OSU Veterinary Medical Hospital Acquires a Dynamic Respiratory Scope
Horse owners can breathe a little easier if their horse is having respiratory problems. Equine veterinary specialists at OSU’s Veterinary Medical Hospital recently acquired a Dynamic Respiratory Scope to help better view the respiratory track of horses.
The Oklahoma State University Center for Veterinary Health Sciences is pleased to share news from the University of Oklahoma Press about the publication of WINTER’S HAWK: Red-tails on the Southern Plains by James W. Lish.
With the addition of a new Academic Center to house faculty offices, Oklahoma State University’s Center for Veterinary Health Sciences is doing even more to address the growing national shortage of veterinarians.
OSU’s veterinary center is one of only 30 American colleges accredited by the American Veterinary Medical Association.
Merlin Ekstrom, DVM, MS, DACVP, of Mt. Pleasant, Michigan, has been named a 2015 Distinguished Alumnus by Oklahoma State University Center for Veterinary Health Sciences. His veterinary medicine career will be celebrated at a luncheon on November 20, 2015, in Wes Watkins Center on the OSU Stillwater campus. The public is invited and tickets can be purchased for $35 here.
While life outdoors is more unpredictable and some might argue, more interesting for cats, it is also clearly more dangerous. Outdoor cats are at risk for predators such as coyotes, birds of prey, rattlesnakes and free roaming dogs. Outdoor cats can get into fights with other cats or wildlife and spread diseases to one another.
Cats can be taken for walks on a harness or ride in a cat stroller to give them some outdoor time. They can also play in fenced areas or be given access to your screen porch.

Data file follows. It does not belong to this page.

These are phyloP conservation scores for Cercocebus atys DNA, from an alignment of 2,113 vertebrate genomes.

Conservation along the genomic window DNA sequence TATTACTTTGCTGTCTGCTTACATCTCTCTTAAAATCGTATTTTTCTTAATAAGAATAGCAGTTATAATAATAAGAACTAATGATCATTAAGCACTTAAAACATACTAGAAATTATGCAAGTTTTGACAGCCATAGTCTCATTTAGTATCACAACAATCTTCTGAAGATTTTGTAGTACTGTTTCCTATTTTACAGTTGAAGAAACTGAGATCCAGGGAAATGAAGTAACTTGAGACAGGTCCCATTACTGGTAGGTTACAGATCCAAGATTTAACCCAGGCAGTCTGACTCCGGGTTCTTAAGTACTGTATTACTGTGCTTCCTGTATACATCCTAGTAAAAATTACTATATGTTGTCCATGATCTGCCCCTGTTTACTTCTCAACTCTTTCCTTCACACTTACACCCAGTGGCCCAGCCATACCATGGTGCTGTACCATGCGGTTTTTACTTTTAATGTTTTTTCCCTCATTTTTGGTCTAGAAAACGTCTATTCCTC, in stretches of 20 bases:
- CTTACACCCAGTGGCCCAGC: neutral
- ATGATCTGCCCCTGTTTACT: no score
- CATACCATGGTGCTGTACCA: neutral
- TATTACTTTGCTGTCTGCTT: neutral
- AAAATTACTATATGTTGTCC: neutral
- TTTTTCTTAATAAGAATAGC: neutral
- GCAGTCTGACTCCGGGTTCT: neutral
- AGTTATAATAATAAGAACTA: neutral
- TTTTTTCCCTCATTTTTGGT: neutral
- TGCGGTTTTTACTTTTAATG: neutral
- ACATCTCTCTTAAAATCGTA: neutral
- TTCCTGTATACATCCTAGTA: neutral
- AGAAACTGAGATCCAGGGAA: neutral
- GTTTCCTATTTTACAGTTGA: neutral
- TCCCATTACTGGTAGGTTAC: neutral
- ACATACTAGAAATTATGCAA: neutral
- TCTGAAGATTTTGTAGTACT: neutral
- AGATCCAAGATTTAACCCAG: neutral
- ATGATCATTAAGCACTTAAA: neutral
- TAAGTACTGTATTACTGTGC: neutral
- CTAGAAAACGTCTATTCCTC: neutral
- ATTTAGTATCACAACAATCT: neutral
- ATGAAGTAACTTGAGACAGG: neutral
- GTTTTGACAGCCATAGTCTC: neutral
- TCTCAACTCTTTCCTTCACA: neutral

Like humans, cats can also be interested in creative indoor play activities. I am told cats will watch TV, but my own cats only show an infrequent interest in television.
OSU Veterinary Center Offers Horse Owners More Options
Thanks to a $1 million lead gift from the E. L. and Thelma Gaylord Foundation, OSU’s Center for Veterinary Health Sciences recently opened the Gaylord Center for Excellence in Equine Health. Located adjacent to the equine barn inside OSU’s Veterinary Medical Hospital, the Gaylord Center allows OSU veterinarians the capability to offer horse owners more treatment options.
Sybil Heise, DVM, of Guymon, Oklahoma, has been named a 2015 Distinguished Alumna by Oklahoma State University Center for Veterinary Health Sciences. Her veterinary medicine career will be celebrated at a luncheon on November 20, 2015, in Wes Watkins Center on the OSU Stillwater campus. The public is invited and tickets can be purchased for $35 here.
A barred owl is treated and released back to the wild thanks to donor Mr. Bryan Close. Close established the Dr. Kristie Plunkett Wildlife Fund to help provide the means for OSU's Veterinary Medical Hospital to treat wildlife.
To support wildlife through the Dr. Kristie Plunkett Wildlife Fund contact OSU's Center for Veterinary Health Sciences at 405-744-5630.